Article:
II. Strike out from Article XXVIII the following words, "the whole Choctaw and Chickasaw country, as above defined, shall be received and admitted into the Confederacy as one of the Confederate States, on equal terms in all respects with the original States, without regard to population, and," and insert in lieu thereof the following words, "the application of the said nations to be admitted as a State into the Confederacy, on equal terms in all respects with the original States, shall be referred to and considered by the Congress of the Confederate States, by whose act alone, under the Constitution, new States can be admitted and whose consent it is not in the power of the President of the present Congress to guarantee in advance, and if the Congress shall assent to such admission, the whole Choctaw and Chickasaw country, as above herein defined, shall constitute the State so admitted, and in case of such admission. "
III. Strike out from Article XLIII the following words, " or of any one of the States," and add at the end of this article the following words," and the Confederate States will request the several States of the Confederacy to adopt and enact the provisions of this article in respect to suits and proceedings in their several courts. "
IV. Strike out from Article XLIV the following words, "or in a State court," and insert in lieu thereof the following words, "or in a State court subject to the laws of the State. "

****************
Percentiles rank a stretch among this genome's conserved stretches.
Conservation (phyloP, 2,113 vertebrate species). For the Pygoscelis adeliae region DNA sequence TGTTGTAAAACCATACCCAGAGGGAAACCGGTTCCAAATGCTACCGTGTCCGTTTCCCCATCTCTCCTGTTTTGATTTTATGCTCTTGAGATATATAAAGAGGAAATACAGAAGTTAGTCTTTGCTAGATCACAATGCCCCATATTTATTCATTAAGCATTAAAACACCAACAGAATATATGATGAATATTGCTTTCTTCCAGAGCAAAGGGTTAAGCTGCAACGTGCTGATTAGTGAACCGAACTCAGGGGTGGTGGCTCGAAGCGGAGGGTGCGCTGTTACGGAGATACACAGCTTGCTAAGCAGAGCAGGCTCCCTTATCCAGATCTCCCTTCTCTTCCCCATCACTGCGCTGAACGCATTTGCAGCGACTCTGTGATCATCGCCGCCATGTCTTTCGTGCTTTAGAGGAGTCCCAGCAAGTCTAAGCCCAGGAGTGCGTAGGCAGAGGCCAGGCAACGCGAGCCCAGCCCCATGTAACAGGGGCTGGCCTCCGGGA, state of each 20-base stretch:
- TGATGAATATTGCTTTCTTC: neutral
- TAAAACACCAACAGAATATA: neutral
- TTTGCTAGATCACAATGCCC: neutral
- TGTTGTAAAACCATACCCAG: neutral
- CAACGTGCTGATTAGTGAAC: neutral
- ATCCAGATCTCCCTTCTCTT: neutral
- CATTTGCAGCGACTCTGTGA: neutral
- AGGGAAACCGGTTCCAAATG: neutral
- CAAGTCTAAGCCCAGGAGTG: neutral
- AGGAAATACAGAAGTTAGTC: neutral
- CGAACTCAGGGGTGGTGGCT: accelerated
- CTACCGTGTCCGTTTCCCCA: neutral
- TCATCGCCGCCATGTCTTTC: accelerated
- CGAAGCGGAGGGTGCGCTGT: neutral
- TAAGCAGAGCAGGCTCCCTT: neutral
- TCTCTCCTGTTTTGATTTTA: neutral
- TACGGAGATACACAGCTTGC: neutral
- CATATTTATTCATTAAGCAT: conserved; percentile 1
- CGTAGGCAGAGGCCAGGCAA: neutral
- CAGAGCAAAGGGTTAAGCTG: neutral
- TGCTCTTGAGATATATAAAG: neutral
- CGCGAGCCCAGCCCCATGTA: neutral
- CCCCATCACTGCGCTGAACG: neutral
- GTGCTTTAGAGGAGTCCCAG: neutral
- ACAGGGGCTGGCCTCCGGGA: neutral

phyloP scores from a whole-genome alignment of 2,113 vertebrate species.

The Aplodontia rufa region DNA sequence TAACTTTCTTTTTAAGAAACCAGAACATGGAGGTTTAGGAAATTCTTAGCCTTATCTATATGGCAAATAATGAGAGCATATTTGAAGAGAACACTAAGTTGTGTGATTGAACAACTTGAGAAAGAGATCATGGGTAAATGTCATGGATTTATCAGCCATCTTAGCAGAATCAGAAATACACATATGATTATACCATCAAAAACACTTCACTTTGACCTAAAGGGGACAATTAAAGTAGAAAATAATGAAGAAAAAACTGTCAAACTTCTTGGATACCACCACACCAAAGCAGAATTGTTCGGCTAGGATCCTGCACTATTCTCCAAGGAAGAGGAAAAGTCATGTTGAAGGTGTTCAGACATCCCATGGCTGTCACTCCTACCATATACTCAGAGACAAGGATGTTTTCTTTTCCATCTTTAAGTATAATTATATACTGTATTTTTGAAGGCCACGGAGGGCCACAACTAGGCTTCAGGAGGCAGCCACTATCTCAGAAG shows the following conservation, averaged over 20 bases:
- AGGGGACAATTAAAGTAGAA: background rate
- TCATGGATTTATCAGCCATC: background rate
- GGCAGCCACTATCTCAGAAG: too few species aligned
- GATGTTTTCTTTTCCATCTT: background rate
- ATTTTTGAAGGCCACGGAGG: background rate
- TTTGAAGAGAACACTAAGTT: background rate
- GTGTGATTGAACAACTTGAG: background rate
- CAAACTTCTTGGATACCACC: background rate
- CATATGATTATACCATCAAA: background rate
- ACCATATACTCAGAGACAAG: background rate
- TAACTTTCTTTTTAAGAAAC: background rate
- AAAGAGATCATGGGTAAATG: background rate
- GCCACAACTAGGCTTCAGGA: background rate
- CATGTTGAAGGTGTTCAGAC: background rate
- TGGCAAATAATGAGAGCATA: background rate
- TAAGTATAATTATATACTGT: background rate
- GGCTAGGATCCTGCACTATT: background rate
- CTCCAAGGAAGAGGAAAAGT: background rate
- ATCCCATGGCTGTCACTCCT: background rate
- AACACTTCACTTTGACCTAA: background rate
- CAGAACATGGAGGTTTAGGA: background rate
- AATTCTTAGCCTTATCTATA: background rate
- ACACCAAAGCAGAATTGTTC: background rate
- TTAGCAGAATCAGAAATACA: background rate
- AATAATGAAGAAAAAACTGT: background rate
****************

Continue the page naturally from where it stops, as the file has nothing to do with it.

V. Strike out from the fourth paragraph of Article LVII, in the phrase "two hundred and ten thousand dollars," the word "ten," and insert in lieu thereof the word "two. "
NOTE. - The foregoing treaty, together with the amendments, was duly ratified by the Choctaw and Chickasaw Nations, respectively.
RICHMOND, July 12, 1861.
Governor JOSEPH E. BROWN,
The crisis of our fate may depend upon your action. The two regiments you have organized are indispensable to success. For the sake of our cause and the country I beseech you to send them without standing upon the point of the brigade organization. The President has no power to accept a brigade. If you refuse you will regret it. It is not necessary that I should say more. Semmes' regiment, about which the President wrote you some time since, I have been compelled to order here. You can doubtless supply its place in a few days.
L. P. WALKER.
[JULY 12, 13, 25, and 28, 1861. - For correspondence between Walker and Withers, in relation to receiving Kentucky troops, see Series I, VOL. IV, pp. 367, 368, 374, 376.]
BATON ROUGE, LA., July 12, 1861.
Hon. L. P. WALKER:
Six hundred and eighty muskets, twenty Hall's carbines, twenty Colt rifles, all the arms on hand.
J. C. BOOTH.